2018 Conference Presentation
Objectives: Enabling and optimising older adults’ capability to age “in-place” in their own home and community are key long-term care policy imperatives. In this light, housing can play a key role in the prevention, maintenance, and enabling of older adults’ psychosocial and physical well-being, and in turn, facilitating ageing in place. A pilot “AIP” project has been implemented in 11 public housing estates in Hong Kong since 2014 to promote aging in place of their elderly residents. The project provides estate-based “one stop” health and social care services for elderly tenants. Each estates is stationed with a social worker and some estates also have tailored elderly apartment units and a lounge designed for older adults. This housing model is akin to the Naturally Occurring Retirement Community Supportive Service Programs (NORC-SSP model) that aimed to promote ageing in place by facilitating partnerships among stakeholders including elderly residents, service providers, and estate managers, and by fostering neighbours’ capacity of mutual help. We conducted a four year longitudinal study to (1) evaluate the overall effect of this pilot project on psychosocial outcomes among elderly tenants; and (2) examine the ageing-in-place intention of the elderly tenants under the AIP project.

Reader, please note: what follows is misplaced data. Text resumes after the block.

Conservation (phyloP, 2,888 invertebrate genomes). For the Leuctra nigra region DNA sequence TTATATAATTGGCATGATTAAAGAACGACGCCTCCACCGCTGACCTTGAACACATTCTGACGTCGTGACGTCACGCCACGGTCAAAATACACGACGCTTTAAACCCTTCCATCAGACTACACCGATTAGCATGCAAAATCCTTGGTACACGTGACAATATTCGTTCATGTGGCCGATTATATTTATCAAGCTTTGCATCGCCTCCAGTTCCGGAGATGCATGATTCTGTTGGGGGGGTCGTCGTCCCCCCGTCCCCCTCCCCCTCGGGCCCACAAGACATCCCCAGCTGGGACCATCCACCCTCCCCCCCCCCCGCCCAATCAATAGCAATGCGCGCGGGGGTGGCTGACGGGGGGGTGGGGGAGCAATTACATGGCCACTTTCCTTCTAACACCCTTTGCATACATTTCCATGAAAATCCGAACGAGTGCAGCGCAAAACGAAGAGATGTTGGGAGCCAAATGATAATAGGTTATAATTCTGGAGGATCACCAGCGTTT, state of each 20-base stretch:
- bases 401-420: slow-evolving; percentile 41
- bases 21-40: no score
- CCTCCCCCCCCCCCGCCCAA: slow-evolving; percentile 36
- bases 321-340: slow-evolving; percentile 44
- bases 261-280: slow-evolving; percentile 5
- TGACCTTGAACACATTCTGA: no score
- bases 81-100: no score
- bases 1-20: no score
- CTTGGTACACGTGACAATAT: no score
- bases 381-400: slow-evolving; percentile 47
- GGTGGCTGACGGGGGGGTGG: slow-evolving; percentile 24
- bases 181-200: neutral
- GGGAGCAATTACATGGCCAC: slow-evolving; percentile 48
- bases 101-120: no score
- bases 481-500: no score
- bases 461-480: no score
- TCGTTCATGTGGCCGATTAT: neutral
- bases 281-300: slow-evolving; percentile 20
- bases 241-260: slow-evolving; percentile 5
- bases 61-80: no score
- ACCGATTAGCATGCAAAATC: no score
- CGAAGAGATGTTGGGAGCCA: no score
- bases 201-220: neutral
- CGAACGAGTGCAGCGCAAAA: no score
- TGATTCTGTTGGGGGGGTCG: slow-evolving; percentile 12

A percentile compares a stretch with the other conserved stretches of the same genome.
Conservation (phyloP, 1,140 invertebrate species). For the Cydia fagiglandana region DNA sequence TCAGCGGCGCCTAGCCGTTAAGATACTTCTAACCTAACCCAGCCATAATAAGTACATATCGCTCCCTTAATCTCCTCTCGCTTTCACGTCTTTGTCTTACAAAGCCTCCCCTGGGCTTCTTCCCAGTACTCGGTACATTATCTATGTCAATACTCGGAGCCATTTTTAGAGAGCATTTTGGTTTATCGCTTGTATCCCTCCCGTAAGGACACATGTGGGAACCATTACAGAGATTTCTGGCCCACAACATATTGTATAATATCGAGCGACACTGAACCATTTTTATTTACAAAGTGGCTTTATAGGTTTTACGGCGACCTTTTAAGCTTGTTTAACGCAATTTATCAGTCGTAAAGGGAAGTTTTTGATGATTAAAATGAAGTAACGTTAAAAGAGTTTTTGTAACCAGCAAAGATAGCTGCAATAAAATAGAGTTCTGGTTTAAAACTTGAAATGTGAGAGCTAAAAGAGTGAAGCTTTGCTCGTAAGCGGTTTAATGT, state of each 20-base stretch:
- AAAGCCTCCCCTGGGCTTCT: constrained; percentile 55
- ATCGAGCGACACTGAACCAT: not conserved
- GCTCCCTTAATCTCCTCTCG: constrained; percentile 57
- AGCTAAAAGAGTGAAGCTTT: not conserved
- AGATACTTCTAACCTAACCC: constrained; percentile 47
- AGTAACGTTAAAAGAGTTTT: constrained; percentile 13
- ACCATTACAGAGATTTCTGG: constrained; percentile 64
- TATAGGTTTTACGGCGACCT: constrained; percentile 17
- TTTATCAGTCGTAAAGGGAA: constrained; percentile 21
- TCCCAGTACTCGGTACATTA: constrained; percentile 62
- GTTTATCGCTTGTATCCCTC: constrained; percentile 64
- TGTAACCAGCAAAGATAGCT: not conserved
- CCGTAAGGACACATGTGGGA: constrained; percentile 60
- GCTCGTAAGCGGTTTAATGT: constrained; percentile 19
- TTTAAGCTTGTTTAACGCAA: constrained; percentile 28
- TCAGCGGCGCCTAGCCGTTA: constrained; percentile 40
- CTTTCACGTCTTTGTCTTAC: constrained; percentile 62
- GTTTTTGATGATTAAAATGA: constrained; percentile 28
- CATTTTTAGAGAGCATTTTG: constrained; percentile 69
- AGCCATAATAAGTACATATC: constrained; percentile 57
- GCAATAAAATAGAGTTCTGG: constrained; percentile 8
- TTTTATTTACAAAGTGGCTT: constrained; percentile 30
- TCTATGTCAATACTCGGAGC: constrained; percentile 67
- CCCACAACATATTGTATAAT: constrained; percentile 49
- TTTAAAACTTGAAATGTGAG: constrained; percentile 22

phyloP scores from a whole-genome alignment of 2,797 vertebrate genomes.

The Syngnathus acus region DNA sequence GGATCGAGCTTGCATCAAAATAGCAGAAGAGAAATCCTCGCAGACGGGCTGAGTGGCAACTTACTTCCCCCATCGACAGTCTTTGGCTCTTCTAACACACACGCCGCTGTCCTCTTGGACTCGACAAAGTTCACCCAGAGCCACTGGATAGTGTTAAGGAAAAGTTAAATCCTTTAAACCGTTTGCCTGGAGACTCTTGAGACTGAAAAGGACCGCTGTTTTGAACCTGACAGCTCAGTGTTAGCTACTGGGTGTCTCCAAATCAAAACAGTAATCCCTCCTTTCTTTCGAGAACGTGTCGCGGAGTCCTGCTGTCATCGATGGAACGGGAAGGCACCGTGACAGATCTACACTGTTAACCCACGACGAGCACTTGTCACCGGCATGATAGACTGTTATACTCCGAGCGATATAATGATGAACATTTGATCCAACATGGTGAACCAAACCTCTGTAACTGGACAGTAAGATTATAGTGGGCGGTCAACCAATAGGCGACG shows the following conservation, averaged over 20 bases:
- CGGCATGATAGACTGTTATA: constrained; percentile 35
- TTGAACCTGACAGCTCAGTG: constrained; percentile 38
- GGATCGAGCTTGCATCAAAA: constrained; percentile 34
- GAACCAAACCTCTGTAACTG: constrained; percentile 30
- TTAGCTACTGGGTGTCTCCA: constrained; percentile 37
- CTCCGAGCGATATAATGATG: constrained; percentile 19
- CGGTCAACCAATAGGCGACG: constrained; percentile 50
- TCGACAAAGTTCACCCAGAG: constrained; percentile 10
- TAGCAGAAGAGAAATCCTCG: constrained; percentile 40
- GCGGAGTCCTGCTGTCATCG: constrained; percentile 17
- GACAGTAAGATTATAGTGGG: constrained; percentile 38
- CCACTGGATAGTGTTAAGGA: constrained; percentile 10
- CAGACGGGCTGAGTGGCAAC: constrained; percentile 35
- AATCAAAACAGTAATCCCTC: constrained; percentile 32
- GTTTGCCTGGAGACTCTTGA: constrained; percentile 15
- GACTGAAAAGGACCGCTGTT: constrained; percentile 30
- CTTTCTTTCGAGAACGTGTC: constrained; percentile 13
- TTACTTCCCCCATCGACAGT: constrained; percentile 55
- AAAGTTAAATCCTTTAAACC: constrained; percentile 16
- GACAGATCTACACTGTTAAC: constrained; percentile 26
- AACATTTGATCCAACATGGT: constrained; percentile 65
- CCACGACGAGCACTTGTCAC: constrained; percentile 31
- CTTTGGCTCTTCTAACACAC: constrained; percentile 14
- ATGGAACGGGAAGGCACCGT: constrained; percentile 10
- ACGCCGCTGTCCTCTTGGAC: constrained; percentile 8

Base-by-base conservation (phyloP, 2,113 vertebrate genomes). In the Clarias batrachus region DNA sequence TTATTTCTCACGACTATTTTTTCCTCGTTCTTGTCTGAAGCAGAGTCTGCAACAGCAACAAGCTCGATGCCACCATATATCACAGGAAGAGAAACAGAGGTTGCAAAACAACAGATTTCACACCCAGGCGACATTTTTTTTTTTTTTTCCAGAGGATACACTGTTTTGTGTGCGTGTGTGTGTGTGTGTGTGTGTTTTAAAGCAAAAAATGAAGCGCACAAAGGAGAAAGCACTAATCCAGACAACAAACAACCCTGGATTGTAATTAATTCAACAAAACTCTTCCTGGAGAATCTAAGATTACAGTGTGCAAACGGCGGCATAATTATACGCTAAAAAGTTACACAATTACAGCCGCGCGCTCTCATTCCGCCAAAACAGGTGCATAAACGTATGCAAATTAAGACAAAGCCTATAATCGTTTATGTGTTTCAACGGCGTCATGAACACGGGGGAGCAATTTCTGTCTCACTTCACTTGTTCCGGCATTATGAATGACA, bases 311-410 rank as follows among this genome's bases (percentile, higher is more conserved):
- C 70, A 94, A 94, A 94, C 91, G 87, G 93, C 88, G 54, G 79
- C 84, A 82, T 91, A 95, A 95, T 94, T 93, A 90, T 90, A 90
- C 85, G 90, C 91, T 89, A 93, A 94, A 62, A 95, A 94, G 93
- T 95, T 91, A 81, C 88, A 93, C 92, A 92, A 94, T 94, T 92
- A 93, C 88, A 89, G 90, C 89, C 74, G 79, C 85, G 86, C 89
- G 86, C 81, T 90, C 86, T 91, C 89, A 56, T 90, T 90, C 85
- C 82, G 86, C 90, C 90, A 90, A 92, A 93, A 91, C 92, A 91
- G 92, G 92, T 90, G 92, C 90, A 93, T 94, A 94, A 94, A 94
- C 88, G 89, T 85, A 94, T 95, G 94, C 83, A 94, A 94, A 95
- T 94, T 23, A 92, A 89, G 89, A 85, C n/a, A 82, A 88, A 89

Methods: We interviewed 2,000 older residents of 12 public rental estates annually between 2014 and 2017, including 11 estates that implemented with the pilot AIP project and one estate without the program as a control group. We collected demographic, physical health, cognitive heath, quality of life, use of health care services, and their intention to age in place from them.
Results: Older people living in estates with AIP project increased the use of community care services, participated more frequently in active ageing activities, and had better cognitive health and mental health than those in the control estate. They also reported fewer falls and fewer use of accident and emergency services than those in the control estates. More elders in the estates with AIP project preferred to live at home even if their health deteriorated to a point that they can no longer living in the community without support.
Conclusions: Elders in estates with AIP pilot projects should more willingness to age in place and reported better outcomes than those in the control estates. Since more than 40% of elders in Hong Kong are living in public rental housing estates, the positive results indicates that a NORC-SSP type model may help lower the impact of rapid population aging on the long term care system.